Twitter’s dirty little secret
You hear a lot about Twitter these days but, based on my own experiences, the reality is that there aren’t that many people actually active on Twitter – at least not in the business arena. If you are one of the people that are in that select minority, please read on and let me know if your assessment agrees with mine.
If you aren’t using Twitter (yet), read on and find out what you are missing and why you might want to take a look at this collaboration tool.
Personally I have only been using Twitter since May 2011. In that time, I have been up and down on it and it’s place in our lives. Currently I am somewhat neutral. I definitely feel it has it’s place but I’m not sure if it is more akin to a phone or a fax machine in terms of value.
So, what’s the secret behind Twitter? Why do so many find it useful? At its heart Twitter is a new age version of an old fashioned cork board.
You know … the kind where you would pin up notes that you wanted to leave for other members in your school, work, church, family, whatever to see and respond back on. Maybe you would put up something for sale and leave tear off tags. Maybe you would leave a message about your lost puppy. Maybe even request help with a project. Whatever.
And just like the cork boards, the older messages tend to get buried by the newer messages that are put on top of them. And then newer messages on top of those and then newer messages on top of those, etc. (It’s turtles all the way down.)
And, again, just like the cork boards, people come by and repost their stuff to make sure it doesn’t get lost in the shuffle or buried behind someone else’s stuff. Sometimes you might see a message of particular importance and bring it to the front (re-tweeting the tweet so to speak).
You will also find that some folks feel the need to plaster the board with a bunch of things all at once to carve out a piece of the landscape in some vain attempt to not be missed. (BTW – to the folks that do this, I’m not alone in saying this: cut it out, it’s f*cking annoying to see you spam twitter with six+ messages all in a row.)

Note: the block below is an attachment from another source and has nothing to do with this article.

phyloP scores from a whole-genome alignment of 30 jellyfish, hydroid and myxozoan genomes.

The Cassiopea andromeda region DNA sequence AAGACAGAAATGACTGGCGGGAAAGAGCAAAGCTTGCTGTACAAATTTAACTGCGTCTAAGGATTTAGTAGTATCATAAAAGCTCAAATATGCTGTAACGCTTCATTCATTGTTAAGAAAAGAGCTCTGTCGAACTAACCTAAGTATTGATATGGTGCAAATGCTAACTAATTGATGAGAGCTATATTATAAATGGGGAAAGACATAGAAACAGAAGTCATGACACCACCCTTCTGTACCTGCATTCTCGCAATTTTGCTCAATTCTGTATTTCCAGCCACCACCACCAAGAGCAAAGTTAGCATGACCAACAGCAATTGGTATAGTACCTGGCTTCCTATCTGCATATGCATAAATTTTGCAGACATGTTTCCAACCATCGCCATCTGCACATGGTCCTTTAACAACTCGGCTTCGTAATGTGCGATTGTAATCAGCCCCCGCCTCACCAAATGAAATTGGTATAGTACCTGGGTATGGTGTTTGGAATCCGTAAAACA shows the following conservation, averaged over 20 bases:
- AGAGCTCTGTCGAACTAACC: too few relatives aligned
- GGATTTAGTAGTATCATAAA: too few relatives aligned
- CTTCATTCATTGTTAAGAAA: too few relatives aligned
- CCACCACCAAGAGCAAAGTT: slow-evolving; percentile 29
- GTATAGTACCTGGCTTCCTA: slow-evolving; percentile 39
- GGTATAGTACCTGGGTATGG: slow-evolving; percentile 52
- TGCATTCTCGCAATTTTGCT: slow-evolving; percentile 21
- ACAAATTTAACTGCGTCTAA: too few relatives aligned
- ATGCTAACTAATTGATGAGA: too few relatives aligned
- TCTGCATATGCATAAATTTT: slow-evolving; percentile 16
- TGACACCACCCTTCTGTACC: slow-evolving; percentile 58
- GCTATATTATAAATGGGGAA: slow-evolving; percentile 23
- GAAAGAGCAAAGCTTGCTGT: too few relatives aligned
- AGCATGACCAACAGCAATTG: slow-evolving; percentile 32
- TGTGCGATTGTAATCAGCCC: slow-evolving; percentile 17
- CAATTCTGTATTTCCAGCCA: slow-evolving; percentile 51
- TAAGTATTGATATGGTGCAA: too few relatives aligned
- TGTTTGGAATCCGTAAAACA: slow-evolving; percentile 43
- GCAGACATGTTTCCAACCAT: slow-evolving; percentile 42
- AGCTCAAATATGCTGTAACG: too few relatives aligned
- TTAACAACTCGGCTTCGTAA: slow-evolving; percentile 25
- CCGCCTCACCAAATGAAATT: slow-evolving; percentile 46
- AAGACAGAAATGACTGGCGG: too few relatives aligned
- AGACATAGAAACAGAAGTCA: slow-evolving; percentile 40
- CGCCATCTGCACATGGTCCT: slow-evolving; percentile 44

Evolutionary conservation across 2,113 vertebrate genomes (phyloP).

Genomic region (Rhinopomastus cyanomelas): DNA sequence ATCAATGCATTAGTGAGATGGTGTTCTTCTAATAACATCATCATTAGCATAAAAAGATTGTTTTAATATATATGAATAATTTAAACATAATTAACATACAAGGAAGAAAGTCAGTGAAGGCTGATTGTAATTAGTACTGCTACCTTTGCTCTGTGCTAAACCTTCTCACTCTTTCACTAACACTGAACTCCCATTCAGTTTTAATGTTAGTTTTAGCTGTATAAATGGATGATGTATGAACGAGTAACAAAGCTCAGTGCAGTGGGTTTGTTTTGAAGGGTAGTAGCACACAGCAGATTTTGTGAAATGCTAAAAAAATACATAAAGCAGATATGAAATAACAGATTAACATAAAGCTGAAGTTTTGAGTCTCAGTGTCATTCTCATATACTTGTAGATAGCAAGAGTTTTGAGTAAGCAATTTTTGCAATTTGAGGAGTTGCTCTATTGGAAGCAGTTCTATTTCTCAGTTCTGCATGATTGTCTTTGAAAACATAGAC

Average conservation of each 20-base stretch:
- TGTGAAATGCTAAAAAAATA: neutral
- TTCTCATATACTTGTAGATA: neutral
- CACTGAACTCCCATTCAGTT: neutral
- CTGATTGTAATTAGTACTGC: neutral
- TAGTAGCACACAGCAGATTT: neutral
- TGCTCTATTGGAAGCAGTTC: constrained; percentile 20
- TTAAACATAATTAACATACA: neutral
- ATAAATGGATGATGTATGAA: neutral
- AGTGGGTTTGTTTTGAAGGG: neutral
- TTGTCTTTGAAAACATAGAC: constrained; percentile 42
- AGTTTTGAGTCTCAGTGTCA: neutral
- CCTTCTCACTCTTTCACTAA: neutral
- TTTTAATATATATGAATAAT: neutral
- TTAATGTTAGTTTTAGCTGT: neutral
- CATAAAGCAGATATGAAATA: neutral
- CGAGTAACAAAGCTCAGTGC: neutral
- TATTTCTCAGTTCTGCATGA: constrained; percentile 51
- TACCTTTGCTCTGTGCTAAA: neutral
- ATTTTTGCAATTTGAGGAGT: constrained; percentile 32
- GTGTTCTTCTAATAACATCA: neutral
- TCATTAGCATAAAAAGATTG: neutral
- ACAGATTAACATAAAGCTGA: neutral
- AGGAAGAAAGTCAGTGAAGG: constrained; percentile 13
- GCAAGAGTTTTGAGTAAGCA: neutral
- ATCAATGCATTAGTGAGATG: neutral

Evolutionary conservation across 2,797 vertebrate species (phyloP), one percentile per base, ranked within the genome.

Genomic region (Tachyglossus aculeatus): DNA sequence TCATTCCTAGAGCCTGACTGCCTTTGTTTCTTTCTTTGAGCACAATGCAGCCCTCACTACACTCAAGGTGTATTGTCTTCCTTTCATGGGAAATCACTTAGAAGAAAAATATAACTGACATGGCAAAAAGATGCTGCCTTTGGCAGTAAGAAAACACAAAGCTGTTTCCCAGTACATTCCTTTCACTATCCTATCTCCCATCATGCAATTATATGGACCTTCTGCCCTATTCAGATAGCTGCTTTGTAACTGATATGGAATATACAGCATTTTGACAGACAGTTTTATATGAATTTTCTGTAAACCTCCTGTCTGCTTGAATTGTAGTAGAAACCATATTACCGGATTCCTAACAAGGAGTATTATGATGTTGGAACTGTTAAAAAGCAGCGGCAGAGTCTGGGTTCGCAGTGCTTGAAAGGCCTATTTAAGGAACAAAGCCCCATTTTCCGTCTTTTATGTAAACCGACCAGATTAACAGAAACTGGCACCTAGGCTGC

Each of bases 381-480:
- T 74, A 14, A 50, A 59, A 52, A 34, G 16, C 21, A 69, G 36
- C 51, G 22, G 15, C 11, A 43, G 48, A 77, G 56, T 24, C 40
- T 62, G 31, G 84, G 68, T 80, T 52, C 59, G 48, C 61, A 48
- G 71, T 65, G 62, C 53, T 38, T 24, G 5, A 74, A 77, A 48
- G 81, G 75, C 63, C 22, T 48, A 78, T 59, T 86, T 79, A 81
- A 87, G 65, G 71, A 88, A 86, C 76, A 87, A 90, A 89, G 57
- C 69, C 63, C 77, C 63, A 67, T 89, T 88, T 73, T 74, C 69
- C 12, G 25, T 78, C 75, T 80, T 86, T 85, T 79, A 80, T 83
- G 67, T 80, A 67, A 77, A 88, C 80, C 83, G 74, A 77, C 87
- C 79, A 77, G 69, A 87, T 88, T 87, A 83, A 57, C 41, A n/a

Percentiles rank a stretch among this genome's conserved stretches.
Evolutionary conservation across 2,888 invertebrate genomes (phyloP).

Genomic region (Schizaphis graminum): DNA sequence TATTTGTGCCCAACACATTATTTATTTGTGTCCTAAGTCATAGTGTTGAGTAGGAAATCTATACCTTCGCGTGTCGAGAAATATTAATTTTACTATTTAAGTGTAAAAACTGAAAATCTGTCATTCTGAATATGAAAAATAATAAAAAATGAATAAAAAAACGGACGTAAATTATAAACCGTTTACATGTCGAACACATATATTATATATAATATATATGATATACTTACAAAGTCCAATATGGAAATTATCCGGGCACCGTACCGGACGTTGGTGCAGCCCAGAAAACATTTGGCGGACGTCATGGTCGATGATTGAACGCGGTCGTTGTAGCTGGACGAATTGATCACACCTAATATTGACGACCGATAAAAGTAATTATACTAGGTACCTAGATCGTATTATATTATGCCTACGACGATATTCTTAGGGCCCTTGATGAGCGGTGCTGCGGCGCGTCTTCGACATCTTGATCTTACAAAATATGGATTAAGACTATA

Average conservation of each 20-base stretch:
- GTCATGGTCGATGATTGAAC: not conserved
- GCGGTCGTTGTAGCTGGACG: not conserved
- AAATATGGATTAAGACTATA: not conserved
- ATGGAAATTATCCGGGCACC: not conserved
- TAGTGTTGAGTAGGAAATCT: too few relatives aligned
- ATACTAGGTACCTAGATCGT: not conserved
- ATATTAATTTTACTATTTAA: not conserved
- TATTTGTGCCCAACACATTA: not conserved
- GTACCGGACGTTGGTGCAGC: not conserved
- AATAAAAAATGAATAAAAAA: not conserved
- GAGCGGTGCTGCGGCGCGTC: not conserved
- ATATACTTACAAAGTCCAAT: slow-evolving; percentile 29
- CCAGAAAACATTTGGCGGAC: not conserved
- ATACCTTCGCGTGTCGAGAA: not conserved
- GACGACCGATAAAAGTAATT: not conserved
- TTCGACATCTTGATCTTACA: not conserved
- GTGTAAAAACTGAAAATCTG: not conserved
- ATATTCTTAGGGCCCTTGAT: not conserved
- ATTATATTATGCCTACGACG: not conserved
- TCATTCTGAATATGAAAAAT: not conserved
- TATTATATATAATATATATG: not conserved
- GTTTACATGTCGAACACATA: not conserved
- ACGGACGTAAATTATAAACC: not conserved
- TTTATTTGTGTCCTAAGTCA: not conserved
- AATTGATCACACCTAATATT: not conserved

That’s it. That’s all Twitter is. An electronic version of a cork board.
And because it’s electronic, it’s not limited to people passing by the board, the messages are available worldwide instantaneously. You define your own cork board by choosing whose messages you will see by “following” individuals. Once you follow someone, their messages show up in your Twitter feed aka the message stream.
Once you are following a decent size group, or even small group if they are prolific, you will soon find your twitter feed overwhelmed with a constant barrage of new messages. One nice advantage of this new world version of the cork board is that you can manage the clutter by using lists to view messages only from certain individuals or you can set up saved searches to view messages that fall under specific topics of interest.
My biggest gripe with Twitter (apart from the service being overloaded a lot … A LOT) is that it’s very easy to burn hours watching the feed and reading articles brought to attention by the people you are following. I follow a lot of very interesting people and they follow a lot of very interesting people. So good articles and information gets regurgitated through re-tweeting or direct tweeting.
It reminds me a lot of the old days of the internet where you would start off looking up something on the Nile river and find three hours later you are reading about an old television advertisement that you saw as a kid. It can be entertaining, enlightening and educational.
It can also be a complete waste of time. The Twitterati (smart Twitter users – there are a lot of cutesie Twitter terms like this) use lists and search terms to pull the signal from the noise. If you go down the Twitter path, I would recommend that you build that habit early on.
If you are on Twitter, feel free to follow me at https://twitter.com/#!/AzambaInc
If you aren’t on Twitter and have questions, comment below and I will do my best to address them.